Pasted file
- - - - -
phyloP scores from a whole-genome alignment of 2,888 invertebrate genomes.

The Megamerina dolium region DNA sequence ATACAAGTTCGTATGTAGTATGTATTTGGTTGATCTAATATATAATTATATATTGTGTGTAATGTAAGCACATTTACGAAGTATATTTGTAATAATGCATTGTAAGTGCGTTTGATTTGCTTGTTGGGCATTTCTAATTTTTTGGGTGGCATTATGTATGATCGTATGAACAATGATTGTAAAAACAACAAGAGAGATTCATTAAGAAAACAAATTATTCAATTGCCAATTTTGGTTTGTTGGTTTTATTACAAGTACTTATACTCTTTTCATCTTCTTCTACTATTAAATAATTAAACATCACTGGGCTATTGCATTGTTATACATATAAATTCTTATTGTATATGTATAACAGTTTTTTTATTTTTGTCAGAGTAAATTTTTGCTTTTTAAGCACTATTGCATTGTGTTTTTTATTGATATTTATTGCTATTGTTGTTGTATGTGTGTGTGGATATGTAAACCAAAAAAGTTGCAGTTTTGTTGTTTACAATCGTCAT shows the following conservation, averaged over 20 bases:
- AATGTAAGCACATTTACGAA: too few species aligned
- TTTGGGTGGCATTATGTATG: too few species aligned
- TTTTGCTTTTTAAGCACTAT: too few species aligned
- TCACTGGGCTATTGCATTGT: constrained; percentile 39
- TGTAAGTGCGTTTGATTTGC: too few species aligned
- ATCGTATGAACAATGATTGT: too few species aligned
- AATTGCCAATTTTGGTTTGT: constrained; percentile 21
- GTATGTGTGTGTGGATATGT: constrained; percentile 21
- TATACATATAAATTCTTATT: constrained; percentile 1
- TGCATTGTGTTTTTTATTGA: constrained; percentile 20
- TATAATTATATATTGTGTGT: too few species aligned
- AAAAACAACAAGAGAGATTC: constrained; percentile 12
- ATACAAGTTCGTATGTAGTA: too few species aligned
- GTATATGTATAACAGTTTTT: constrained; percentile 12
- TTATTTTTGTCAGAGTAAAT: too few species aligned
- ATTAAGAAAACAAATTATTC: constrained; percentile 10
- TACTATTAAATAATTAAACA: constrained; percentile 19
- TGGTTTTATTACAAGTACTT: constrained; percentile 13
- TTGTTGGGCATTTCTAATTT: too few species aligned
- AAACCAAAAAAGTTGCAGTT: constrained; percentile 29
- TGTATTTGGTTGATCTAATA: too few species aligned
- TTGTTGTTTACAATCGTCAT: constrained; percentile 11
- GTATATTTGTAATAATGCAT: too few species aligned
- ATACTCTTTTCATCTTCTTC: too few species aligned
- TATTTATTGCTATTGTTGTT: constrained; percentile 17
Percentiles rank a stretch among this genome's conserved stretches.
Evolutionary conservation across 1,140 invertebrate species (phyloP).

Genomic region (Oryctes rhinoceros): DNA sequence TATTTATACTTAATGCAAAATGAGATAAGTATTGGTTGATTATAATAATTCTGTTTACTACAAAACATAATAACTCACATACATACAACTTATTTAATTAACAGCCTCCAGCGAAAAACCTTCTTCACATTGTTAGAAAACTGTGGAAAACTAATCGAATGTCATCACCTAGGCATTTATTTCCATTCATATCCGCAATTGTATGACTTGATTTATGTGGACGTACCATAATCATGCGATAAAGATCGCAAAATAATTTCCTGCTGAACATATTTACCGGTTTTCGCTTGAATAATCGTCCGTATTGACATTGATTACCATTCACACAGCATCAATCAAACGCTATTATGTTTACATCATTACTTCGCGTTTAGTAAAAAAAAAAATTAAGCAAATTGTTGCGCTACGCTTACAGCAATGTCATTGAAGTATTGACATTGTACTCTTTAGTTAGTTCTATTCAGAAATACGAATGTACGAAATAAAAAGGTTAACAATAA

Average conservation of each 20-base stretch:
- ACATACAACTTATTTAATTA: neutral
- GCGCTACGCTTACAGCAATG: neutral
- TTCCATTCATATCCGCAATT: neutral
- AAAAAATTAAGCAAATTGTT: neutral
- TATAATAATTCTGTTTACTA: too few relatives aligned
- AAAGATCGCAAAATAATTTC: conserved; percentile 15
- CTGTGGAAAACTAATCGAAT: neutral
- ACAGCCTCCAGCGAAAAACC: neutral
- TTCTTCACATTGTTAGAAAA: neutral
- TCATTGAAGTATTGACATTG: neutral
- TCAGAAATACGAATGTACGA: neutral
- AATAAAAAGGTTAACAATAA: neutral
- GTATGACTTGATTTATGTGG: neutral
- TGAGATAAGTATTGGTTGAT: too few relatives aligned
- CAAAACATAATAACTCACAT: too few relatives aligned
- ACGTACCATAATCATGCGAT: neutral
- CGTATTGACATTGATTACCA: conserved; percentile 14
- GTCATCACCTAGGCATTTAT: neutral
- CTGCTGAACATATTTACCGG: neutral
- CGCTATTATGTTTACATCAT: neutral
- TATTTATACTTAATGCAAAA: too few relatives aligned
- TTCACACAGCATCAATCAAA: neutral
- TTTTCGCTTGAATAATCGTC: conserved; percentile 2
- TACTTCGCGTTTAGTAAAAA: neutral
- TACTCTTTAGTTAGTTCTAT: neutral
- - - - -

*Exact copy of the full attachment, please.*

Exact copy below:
phyloP scores from a whole-genome alignment of 2,888 invertebrate genomes.

The Megamerina dolium region DNA sequence ATACAAGTTCGTATGTAGTATGTATTTGGTTGATCTAATATATAATTATATATTGTGTGTAATGTAAGCACATTTACGAAGTATATTTGTAATAATGCATTGTAAGTGCGTTTGATTTGCTTGTTGGGCATTTCTAATTTTTTGGGTGGCATTATGTATGATCGTATGAACAATGATTGTAAAAACAACAAGAGAGATTCATTAAGAAAACAAATTATTCAATTGCCAATTTTGGTTTGTTGGTTTTATTACAAGTACTTATACTCTTTTCATCTTCTTCTACTATTAAATAATTAAACATCACTGGGCTATTGCATTGTTATACATATAAATTCTTATTGTATATGTATAACAGTTTTTTTATTTTTGTCAGAGTAAATTTTTGCTTTTTAAGCACTATTGCATTGTGTTTTTTATTGATATTTATTGCTATTGTTGTTGTATGTGTGTGTGGATATGTAAACCAAAAAAGTTGCAGTTTTGTTGTTTACAATCGTCAT shows the following conservation, averaged over 20 bases:
- AATGTAAGCACATTTACGAA: too few species aligned
- TTTGGGTGGCATTATGTATG: too few species aligned
- TTTTGCTTTTTAAGCACTAT: too few species aligned
- TCACTGGGCTATTGCATTGT: constrained; percentile 39
- TGTAAGTGCGTTTGATTTGC: too few species aligned
- ATCGTATGAACAATGATTGT: too few species aligned
- AATTGCCAATTTTGGTTTGT: constrained; percentile 21
- GTATGTGTGTGTGGATATGT: constrained; percentile 21
- TATACATATAAATTCTTATT: constrained; percentile 1
- TGCATTGTGTTTTTTATTGA: constrained; percentile 20
- TATAATTATATATTGTGTGT: too few species aligned
- AAAAACAACAAGAGAGATTC: constrained; percentile 12
- ATACAAGTTCGTATGTAGTA: too few species aligned
- GTATATGTATAACAGTTTTT: constrained; percentile 12
- TTATTTTTGTCAGAGTAAAT: too few species aligned
- ATTAAGAAAACAAATTATTC: constrained; percentile 10
- TACTATTAAATAATTAAACA: constrained; percentile 19
- TGGTTTTATTACAAGTACTT: constrained; percentile 13
- TTGTTGGGCATTTCTAATTT: too few species aligned
- AAACCAAAAAAGTTGCAGTT: constrained; percentile 29
- TGTATTTGGTTGATCTAATA: too few species aligned
- TTGTTGTTTACAATCGTCAT: constrained; percentile 11
- GTATATTTGTAATAATGCAT: too few species aligned
- ATACTCTTTTCATCTTCTTC: too few species aligned
- TATTTATTGCTATTGTTGTT: constrained; percentile 17
Percentiles rank a stretch among this genome's conserved stretches.
Evolutionary conservation across 1,140 invertebrate species (phyloP).

Genomic region (Oryctes rhinoceros): DNA sequence TATTTATACTTAATGCAAAATGAGATAAGTATTGGTTGATTATAATAATTCTGTTTACTACAAAACATAATAACTCACATACATACAACTTATTTAATTAACAGCCTCCAGCGAAAAACCTTCTTCACATTGTTAGAAAACTGTGGAAAACTAATCGAATGTCATCACCTAGGCATTTATTTCCATTCATATCCGCAATTGTATGACTTGATTTATGTGGACGTACCATAATCATGCGATAAAGATCGCAAAATAATTTCCTGCTGAACATATTTACCGGTTTTCGCTTGAATAATCGTCCGTATTGACATTGATTACCATTCACACAGCATCAATCAAACGCTATTATGTTTACATCATTACTTCGCGTTTAGTAAAAAAAAAAATTAAGCAAATTGTTGCGCTACGCTTACAGCAATGTCATTGAAGTATTGACATTGTACTCTTTAGTTAGTTCTATTCAGAAATACGAATGTACGAAATAAAAAGGTTAACAATAA

Average conservation of each 20-base stretch:
- ACATACAACTTATTTAATTA: neutral
- GCGCTACGCTTACAGCAATG: neutral
- TTCCATTCATATCCGCAATT: neutral
- AAAAAATTAAGCAAATTGTT: neutral
- TATAATAATTCTGTTTACTA: too few relatives aligned
- AAAGATCGCAAAATAATTTC: conserved; percentile 15
- CTGTGGAAAACTAATCGAAT: neutral
- ACAGCCTCCAGCGAAAAACC: neutral
- TTCTTCACATTGTTAGAAAA: neutral
- TCATTGAAGTATTGACATTG: neutral
- TCAGAAATACGAATGTACGA: neutral
- AATAAAAAGGTTAACAATAA: neutral
- GTATGACTTGATTTATGTGG: neutral
- TGAGATAAGTATTGGTTGAT: too few relatives aligned
- CAAAACATAATAACTCACAT: too few relatives aligned
- ACGTACCATAATCATGCGAT: neutral
- CGTATTGACATTGATTACCA: conserved; percentile 14
- GTCATCACCTAGGCATTTAT: neutral
- CTGCTGAACATATTTACCGG: neutral
- CGCTATTATGTTTACATCAT: neutral
- TATTTATACTTAATGCAAAA: too few relatives aligned
- TTCACACAGCATCAATCAAA: neutral
- TTTTCGCTTGAATAATCGTC: conserved; percentile 2
- TACTTCGCGTTTAGTAAAAA: neutral
- TACTCTTTAGTTAGTTCTAT: neutral